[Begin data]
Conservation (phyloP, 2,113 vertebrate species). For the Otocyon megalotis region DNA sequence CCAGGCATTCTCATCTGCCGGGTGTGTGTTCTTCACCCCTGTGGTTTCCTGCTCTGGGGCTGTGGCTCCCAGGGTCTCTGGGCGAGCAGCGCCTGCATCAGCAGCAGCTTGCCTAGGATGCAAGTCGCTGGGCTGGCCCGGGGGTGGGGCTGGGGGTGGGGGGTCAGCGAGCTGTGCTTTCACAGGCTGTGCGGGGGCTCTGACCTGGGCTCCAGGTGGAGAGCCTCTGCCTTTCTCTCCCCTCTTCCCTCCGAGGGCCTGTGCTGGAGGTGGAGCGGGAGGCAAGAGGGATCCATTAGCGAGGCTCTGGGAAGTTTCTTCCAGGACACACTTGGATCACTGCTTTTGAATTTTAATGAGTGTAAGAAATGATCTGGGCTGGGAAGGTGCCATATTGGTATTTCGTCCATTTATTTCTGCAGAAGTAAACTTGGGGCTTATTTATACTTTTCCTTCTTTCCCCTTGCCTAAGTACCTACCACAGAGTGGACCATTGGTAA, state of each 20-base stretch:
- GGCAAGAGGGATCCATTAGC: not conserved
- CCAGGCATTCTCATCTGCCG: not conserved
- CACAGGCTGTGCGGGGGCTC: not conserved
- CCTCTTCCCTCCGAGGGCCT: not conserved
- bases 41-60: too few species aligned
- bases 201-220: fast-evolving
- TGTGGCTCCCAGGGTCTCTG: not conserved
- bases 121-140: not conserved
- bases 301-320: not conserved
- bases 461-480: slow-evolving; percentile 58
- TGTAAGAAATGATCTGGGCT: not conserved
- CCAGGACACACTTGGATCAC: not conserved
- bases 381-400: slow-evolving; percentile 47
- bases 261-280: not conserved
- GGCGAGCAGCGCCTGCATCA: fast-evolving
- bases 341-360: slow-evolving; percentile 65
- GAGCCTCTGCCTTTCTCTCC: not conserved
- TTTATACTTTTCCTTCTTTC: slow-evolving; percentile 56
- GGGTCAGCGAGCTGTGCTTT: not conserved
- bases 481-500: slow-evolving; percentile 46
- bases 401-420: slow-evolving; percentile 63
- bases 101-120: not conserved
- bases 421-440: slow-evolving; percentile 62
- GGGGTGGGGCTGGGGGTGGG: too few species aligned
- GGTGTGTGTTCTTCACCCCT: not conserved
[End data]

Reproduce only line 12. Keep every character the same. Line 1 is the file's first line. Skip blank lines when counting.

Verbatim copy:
- TGTAAGAAATGATCTGGGCT: not conserved